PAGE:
PUBLISHED 1 JULY 2016
JAPANESE animation has always evolved and adapted to reach new audiences. Responding to this change, Studio Ghibli creator Hayao Miyazaki has stated that most current anime is “produced by humans who can’t stand looking at other humans”. This comment could not be any more apposite to the works of Makoto Shinkai, whose unique story structure and art style not only echo Miyazaki’s assertion, but take it to new heights. Probing into the bittersweet and emotional moments in life, 5 CENTIMETERS PER SECOND (BYÔSOKU 5 SENCHIMÊTORU 2007) provides an insight into the growth and development of young minds and their associated conflicts.
Split into three parts, 5 CENTIMETERS PER SECOND conveys a resonant and highly accurate depiction of young love, fate and distant separation. The first line used in the film is a simple anecdote from one young friend to another: “They say it’s five centimeters per second… the speed at which cherry blossoms fall”. The line of dialogue establishes a strong metaphor for young relationships. Cherry blossom petals grow in unison on the branch but eventually they all fall. Scattered in the wind, two petals that have grown close together may travel a vast distance apart. This is evocative of the sometimes slow, yet always unpredictable, nature of life and love and is reflected in the characters of Takaki Tōno (Kenji Mizuhashi) and Akari Shinohara (Yoshimi Kondō).
Takaki takes a long train journey to visit Akari, the childhood friend who moved away but whom he has subsequently come to love. His sole burden, a confessional letter, is swiftly taken from him by the wind on a harsh winter’s night. Breaking down in tears on the train, the young Takaki seems to question the distance that has been created between Akari and himself and how fate seems so intent on keeping the two apart.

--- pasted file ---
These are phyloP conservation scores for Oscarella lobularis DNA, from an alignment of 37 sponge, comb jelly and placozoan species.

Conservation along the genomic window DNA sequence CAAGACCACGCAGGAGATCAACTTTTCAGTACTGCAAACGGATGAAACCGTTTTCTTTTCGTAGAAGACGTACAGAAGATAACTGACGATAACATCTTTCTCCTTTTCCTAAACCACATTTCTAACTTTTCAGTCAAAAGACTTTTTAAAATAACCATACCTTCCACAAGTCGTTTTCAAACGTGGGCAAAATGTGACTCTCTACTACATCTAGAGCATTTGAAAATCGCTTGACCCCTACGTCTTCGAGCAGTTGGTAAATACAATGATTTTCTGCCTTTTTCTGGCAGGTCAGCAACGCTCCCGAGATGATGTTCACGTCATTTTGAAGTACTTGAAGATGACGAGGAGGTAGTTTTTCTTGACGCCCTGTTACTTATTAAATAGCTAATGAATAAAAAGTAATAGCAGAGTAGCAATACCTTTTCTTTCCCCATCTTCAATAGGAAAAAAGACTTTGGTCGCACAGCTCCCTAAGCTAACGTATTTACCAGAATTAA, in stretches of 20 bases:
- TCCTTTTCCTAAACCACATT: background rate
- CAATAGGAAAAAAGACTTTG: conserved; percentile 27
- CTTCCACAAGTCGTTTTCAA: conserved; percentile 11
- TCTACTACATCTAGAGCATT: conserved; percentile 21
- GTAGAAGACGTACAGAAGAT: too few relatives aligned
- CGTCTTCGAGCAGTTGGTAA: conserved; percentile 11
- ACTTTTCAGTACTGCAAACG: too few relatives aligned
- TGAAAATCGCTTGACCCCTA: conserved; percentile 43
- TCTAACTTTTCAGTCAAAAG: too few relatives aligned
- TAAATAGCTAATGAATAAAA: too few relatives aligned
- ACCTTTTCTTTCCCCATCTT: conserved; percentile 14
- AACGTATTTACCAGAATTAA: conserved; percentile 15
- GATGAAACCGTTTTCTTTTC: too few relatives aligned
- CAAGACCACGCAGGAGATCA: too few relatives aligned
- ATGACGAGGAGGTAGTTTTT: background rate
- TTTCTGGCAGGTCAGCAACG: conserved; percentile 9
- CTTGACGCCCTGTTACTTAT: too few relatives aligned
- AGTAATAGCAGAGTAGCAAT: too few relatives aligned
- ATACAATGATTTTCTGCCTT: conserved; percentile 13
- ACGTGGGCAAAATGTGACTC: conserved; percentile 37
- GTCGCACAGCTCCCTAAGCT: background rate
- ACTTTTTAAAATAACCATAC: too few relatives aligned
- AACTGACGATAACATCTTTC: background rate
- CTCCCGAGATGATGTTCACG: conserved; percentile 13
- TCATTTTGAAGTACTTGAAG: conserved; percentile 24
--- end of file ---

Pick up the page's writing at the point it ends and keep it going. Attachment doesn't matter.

The film provides a dark reminder of the dangers of young love in the form of the film’s third and final act. The audience are offered an outlook on a life without love through an individual who has never learned how to let go. By this time, Akari has moved on in her adult life, acknowledging the physical distance between them and the signs that their love was never meant to be. Meanwhile, Takaki struggles on in an unrewarding job causing an onset of mental health issues.
5 CENTIMETERS PER SECOND explores many themes, but one forgotten in the confusion of young love is acceptance and the recognition that sometimes moving on is the best way forward, contrary to our personal feelings. The film demonstrates the ideal that love does not always last and that life is no fairy tale, even for the young. 5 CENTIMETERS PER SECOND suggests that no matter how hard we try, life will not revolve around an individual. However, if we adapt to life and have the resolve to move on, we can always find our place.